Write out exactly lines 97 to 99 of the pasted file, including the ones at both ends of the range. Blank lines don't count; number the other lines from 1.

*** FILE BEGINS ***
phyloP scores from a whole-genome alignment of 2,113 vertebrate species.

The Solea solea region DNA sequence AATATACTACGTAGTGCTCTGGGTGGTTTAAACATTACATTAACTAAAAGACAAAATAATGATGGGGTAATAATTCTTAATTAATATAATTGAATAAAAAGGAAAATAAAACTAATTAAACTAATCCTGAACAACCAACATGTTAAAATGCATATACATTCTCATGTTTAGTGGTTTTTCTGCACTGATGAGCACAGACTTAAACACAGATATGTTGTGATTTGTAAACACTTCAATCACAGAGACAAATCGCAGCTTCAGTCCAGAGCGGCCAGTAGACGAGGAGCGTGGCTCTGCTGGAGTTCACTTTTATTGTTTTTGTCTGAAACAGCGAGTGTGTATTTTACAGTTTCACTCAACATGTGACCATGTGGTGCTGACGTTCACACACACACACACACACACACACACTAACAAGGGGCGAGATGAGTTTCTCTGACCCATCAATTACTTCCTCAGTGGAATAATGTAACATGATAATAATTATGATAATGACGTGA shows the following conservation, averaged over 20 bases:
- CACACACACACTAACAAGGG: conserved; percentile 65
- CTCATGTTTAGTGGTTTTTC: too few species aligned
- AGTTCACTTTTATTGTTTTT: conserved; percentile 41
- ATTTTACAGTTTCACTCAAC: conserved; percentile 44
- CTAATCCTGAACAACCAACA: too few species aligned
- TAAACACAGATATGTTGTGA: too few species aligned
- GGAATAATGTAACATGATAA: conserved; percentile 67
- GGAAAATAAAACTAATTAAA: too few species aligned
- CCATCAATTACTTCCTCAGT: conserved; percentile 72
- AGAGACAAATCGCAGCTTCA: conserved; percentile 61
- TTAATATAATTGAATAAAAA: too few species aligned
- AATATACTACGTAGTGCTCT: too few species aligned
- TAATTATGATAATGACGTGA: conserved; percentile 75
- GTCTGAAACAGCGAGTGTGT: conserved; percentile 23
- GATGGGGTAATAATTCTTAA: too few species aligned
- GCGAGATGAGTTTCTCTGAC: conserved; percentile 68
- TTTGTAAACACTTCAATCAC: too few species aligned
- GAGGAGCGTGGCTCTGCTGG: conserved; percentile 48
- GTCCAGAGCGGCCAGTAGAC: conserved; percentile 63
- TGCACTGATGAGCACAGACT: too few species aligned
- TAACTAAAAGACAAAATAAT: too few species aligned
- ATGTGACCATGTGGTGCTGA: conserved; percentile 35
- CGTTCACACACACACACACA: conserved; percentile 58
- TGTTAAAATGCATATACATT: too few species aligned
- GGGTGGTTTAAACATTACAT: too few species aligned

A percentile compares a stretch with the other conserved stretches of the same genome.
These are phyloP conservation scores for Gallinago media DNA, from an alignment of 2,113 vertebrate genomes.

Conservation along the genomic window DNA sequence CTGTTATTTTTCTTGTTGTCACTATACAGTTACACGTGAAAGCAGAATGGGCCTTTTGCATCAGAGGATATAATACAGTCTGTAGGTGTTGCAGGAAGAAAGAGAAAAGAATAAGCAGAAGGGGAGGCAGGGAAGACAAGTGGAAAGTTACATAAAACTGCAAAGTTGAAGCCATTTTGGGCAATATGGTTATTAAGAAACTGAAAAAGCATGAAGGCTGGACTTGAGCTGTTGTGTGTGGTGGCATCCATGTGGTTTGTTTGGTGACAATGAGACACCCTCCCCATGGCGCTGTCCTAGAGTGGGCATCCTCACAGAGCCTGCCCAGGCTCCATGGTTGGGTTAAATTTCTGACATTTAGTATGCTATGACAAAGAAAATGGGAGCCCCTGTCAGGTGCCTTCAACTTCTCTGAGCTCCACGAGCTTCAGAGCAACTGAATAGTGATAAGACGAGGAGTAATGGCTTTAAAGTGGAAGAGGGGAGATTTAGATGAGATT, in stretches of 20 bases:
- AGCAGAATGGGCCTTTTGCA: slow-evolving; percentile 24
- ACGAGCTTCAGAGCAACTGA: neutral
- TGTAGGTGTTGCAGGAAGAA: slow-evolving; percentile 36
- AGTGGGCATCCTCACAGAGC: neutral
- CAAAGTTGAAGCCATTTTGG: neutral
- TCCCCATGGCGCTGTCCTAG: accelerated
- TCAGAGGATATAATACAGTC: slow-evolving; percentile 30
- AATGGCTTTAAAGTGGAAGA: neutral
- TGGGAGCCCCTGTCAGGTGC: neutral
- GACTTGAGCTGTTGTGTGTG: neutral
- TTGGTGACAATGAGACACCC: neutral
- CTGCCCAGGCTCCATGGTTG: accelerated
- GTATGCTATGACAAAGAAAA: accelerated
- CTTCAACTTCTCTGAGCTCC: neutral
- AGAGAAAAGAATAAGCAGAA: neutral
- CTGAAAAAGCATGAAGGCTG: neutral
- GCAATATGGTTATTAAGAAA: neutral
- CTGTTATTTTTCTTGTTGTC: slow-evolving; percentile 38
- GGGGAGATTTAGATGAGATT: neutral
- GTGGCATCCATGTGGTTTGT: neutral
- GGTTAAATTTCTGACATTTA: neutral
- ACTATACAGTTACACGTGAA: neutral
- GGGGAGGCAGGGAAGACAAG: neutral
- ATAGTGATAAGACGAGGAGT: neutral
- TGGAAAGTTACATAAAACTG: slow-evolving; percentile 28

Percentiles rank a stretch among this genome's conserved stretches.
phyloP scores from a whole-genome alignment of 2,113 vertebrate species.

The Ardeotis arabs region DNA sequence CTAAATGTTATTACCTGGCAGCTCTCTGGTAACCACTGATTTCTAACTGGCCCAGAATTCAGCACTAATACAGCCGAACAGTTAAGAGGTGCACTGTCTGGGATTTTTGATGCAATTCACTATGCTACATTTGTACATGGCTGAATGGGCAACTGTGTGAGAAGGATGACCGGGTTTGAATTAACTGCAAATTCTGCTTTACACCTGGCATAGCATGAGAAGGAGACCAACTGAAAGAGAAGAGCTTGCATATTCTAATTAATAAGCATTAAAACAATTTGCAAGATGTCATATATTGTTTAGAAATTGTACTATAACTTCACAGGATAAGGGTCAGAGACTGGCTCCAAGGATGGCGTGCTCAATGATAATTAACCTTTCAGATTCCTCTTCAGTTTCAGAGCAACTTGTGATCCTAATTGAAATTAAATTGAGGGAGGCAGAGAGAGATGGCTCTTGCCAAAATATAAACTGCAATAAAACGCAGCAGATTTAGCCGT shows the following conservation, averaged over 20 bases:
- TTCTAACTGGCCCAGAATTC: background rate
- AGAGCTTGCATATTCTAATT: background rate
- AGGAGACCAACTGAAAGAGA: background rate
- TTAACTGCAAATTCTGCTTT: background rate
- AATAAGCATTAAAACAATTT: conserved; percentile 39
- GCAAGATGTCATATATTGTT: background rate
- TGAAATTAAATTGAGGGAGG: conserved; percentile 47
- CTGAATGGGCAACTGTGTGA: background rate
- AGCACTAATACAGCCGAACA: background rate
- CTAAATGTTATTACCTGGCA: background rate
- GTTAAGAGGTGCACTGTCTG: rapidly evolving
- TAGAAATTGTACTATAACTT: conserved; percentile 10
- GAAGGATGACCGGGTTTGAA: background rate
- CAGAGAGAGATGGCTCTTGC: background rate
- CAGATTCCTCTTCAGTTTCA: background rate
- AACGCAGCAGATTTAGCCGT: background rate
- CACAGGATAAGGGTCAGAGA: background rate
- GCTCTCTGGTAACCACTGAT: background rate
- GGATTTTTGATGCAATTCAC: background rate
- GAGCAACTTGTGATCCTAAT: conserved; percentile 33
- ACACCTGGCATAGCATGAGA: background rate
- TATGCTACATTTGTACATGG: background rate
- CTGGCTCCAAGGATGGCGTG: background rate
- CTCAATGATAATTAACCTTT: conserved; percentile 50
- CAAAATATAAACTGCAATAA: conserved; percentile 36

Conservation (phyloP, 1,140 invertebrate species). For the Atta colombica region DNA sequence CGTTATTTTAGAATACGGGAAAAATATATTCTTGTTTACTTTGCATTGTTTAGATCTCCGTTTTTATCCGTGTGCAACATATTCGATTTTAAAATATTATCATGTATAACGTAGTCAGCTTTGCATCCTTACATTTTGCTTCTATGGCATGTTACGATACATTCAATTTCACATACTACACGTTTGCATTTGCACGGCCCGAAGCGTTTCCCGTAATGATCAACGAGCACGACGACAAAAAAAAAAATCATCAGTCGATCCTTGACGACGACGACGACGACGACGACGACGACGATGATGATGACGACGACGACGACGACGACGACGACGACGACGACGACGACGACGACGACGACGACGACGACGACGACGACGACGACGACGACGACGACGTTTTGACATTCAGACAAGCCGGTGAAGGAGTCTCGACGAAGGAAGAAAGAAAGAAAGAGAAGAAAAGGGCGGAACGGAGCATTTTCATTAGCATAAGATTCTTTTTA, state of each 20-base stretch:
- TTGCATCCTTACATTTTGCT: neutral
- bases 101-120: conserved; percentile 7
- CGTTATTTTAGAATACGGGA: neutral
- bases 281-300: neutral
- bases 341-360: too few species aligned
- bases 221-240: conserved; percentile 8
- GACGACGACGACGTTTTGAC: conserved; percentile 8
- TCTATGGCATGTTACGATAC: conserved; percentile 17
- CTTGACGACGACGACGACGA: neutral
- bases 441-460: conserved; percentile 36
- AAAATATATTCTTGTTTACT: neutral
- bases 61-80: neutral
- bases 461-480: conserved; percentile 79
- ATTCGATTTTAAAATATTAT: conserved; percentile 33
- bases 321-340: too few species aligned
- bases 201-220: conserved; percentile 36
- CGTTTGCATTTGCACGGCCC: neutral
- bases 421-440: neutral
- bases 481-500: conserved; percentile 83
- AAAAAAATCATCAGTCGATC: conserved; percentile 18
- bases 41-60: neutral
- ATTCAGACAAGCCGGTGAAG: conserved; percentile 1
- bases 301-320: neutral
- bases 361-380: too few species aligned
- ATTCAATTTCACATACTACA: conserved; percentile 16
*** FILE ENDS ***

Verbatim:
- bases 461-480: conserved; percentile 79
- ATTCGATTTTAAAATATTAT: conserved; percentile 33
- bases 321-340: too few species aligned